Arguably, a comedy is as good as the comedians that it employs. In the case of the six characters required for this hypothetical scenario, I would cast Will Ferrell in place of Benedick, John C. Riley as Beatrice, Zack Galifianakis for the role of Beatrice’s father, Tim Heidecker and Eric Wareheim as Claudio and Don Pedro, as well as John Heder to play Hero; the reasons for said casting being many. First and foremost, there is the fact that this selection of comedians carry with them a noticeable chemistry, having performed in many works together, which is a crucial element to consider in any collaborative work; team work is after all key. The choice for Will Ferrell and John C. Ripley as the couple of main focus derived from the fact that the two share a unique bond as it is, as is demonstrated in the countless number of movies that they have co-starred in together, while the choice of John Heder stimming from the fact that he has played sensitive, almost feminine like roles, such as the case in Blades of Glory, and also in part due to the fact that I feel that he embodies the ostensibly boyish characteristics that would have been originally found in the selection for the early Shakespearian works. Asides from that, another essential Shakespearian aspect that I would be attempting to capture is that of the crossdressing all male staff as was characteristic of Shakespeare’s original performances. With this notion being kept into consideration, I would overly-exaggerate this aspect as much as I possibly could for an additional effect of comic appeal. For example, while dressing the cast in the sort of attire typical of sixteenth to seventeenth-century England, I would make sure to dress Ripley and Heder in the most elaborate, frilly, oversized, and intricately bedazzled gowns with tight fitted corsets that would look otherwise ridiculous on their masculine ;body hair of course protruding out from the sides in the case of John Ripley. Furthermore, I would also see to it that the female characters, namely Ripley and Heder, wore an excessive amount of makeup in brilliant colored whites, reds, blues, and the likes. On a final note, this decision would be made on the premises that these comedians are accustomed to the over-the-top slapstick like humor that I would be hoping to convey in my adaptation of Much Ado About Nothing. Similarly, and of equal significance, these six individuals would be hand chosen for the important matter of the delivery of the lines they would be assigned in question.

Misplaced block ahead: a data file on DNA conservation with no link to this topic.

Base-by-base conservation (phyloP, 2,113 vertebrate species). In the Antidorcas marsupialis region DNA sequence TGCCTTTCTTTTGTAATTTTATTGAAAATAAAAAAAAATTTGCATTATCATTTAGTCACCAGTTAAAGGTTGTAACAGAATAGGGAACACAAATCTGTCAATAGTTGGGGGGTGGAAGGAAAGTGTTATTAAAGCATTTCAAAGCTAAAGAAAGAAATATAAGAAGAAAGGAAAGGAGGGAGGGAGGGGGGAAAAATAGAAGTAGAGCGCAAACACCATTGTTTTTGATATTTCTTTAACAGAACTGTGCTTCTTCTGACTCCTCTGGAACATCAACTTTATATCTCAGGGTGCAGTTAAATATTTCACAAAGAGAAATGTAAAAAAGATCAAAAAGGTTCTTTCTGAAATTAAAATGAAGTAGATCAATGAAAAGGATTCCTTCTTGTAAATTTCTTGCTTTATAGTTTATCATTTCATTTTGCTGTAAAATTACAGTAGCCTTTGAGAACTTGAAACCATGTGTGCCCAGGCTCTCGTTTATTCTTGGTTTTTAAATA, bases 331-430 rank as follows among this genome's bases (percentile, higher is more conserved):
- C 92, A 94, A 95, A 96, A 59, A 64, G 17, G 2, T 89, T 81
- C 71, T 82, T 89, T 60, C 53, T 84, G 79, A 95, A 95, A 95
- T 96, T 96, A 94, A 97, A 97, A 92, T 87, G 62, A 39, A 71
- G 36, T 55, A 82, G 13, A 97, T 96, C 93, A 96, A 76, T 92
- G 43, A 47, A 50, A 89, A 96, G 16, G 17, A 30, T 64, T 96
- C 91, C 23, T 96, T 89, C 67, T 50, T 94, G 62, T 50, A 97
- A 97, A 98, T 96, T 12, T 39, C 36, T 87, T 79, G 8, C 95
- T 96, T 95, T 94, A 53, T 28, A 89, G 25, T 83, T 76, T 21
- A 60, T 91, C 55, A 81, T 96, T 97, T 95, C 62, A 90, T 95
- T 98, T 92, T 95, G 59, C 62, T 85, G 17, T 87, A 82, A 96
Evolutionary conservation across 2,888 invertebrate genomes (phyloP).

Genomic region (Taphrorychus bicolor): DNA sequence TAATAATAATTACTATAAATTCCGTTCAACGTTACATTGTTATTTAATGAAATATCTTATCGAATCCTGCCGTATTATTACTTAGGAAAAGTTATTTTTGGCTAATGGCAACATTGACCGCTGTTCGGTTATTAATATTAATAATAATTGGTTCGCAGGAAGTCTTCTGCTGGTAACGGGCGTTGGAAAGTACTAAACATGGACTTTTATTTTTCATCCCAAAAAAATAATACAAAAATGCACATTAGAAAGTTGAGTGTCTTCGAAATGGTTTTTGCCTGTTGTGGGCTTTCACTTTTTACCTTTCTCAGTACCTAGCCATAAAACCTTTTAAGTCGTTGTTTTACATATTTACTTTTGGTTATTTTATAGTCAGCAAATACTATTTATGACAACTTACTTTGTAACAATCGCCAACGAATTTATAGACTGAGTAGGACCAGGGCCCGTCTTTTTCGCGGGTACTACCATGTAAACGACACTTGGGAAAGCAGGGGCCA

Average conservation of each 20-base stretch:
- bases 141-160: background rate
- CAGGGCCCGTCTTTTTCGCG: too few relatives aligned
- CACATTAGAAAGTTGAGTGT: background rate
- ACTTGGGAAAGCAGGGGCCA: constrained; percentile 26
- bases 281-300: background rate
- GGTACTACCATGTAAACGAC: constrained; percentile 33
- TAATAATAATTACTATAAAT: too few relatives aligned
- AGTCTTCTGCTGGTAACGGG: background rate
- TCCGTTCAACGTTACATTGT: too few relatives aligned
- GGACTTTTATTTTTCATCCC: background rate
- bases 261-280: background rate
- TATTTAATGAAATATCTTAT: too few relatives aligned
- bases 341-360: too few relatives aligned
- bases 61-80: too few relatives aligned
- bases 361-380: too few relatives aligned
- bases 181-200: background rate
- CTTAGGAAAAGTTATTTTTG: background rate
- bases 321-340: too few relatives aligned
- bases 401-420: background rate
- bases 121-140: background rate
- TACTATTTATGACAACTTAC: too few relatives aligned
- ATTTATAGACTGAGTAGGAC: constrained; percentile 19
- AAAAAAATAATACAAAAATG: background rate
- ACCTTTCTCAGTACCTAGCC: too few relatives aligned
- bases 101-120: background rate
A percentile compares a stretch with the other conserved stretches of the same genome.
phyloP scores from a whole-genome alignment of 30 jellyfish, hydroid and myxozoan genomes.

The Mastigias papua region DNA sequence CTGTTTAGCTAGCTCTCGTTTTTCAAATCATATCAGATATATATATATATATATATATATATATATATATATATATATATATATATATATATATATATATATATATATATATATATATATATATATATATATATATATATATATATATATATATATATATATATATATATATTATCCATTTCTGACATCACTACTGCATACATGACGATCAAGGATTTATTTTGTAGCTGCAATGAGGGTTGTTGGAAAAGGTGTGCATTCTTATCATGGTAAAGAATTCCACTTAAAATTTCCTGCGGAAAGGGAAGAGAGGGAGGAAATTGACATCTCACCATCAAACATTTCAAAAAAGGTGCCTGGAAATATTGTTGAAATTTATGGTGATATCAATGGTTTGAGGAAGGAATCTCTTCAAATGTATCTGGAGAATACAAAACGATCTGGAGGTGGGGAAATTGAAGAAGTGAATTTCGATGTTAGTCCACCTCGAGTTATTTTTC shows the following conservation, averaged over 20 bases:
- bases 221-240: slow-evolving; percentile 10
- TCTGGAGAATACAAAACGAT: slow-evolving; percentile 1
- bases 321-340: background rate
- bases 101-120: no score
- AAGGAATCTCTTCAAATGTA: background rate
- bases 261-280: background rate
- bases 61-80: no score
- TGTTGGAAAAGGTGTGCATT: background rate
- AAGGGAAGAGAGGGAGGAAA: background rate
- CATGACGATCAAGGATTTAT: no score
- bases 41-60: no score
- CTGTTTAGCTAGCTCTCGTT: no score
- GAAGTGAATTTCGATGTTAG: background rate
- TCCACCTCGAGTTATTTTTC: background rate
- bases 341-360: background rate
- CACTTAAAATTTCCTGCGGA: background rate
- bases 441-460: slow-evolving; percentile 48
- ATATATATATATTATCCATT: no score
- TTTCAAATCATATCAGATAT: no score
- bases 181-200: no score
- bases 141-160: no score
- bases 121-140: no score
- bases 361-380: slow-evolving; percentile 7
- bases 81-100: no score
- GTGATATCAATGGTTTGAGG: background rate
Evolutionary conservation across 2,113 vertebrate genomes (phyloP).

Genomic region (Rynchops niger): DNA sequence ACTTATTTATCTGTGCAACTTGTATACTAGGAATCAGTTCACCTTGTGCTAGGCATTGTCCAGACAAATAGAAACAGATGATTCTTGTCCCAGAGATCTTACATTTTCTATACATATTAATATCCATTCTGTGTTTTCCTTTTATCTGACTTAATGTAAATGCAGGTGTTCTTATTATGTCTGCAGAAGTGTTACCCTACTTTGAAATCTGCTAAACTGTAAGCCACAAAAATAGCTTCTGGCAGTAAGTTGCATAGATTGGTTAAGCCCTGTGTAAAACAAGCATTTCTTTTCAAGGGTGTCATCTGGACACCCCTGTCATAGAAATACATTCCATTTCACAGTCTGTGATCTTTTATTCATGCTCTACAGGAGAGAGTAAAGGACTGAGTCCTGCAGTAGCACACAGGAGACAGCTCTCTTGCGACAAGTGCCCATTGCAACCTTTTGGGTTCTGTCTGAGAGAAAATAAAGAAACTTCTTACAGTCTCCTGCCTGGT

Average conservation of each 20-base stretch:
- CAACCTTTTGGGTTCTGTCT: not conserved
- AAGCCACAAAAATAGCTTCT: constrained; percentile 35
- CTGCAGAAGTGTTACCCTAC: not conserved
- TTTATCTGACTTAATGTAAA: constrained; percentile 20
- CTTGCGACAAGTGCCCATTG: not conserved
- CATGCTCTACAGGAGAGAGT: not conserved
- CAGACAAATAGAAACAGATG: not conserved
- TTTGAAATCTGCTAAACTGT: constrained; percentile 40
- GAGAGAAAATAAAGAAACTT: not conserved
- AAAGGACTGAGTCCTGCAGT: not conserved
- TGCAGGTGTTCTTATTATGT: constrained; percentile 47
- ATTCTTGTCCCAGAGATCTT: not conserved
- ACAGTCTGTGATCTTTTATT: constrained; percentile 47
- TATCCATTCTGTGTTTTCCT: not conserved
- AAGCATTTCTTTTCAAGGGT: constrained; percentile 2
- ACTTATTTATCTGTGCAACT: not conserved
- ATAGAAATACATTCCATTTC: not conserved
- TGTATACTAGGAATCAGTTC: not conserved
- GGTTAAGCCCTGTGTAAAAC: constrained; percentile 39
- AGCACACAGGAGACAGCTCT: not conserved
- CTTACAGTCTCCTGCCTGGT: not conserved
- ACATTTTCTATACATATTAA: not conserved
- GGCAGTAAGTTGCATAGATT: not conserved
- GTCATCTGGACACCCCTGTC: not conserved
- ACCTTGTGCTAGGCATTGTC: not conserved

In regard to the delivery of the aforementioned passages specified above, I would ultimately be aiming to attain a two-faced, two-front, seemingly dualistic outcome. Referring back to the inspirational scene taken from Grease, I would break these two conversations up into various segments, with some of the sparse quips being omitted. This decomposition of the dialog would attempt to create for the product that two different discussions or exchanges are taking place on different levels. Beginning with, “I noted her not, but I looked on her,” in the case of Benedick, and “I saw him not,” in the case of Antonia,” the interaction on the stage would follow in a way that the main characters Benedick and Beatrice would make their various comments, which would preceded by the response by those surrounding them, after which it would switch back and forth between what Beatrice and Benedick, so that they are not only conversing with those around them, but giving the appearance that they are speaking to each other directly. Most noticeably, statements such as, “That a woman conceived me, I thank her. That she brought me up, I likewise give her most humble thanks…I will live a bachelor (1.1 195-201),” “If I do, hang me in a bottle like a car and shoot me, and he that hits me..(210-212), and, “The savage bull may,, but if ever the sensible Benedick bear it, pluck off the bulls hors and set them in my forehead..(1.1 215-219), as commented by Benedick, would in turn be countered by Beatrice’s similar appraises, such as, “Just, if he send me no husband, for the which blessing I am….(2.1 23-26),” What should I do with him – dress him in my apparel and make him my waiting gentlewoman?… (2.1. 28-34), and that of, “No but to the gate, and there will the devil meet me like an old cuckold with horns on his head and say, get you to heaven. Here’s no place for you maids. Si deliver up my apes and away to Saint Peter.. (2.1 36-41). Also, in so far as deliverance of speech is concerned, they would of course be speaking in highly charged, passionate, over-the-top, and exaggerated terms. Additionally, they would utilize a great deal of non-verbal communication and gesticulations. As for the case of Ripley playing Beatrice, he would be attempting, rather unsuccessfully, to imitate a type of feminine high pitched tone.
At the heart of the matter, Much Ado About Nothing is strictly a comedy, with its title alone setting the mood for the rest of the performance with its crude joke in reference to female genitalia and sexuality. Thus, in an grand scale attempt to reproduce this play with the aim of capturing a sense of originality, an emphasis is placed on the typical comical aspects such as lampooning and reducto ad absurdum in relationship to the common overarching theme of love, marriage, gender roles, and similar concepts such as cuckoldry. These comic ideals are further highlighted and reiterated through such considerations in interpreting a play, such as the staging, casting, and deliverance of the speeches found within the production, to create for a production not to unlike a South Park or National Lampoon like version of Shakespeare’s, Much Ado About Nothing.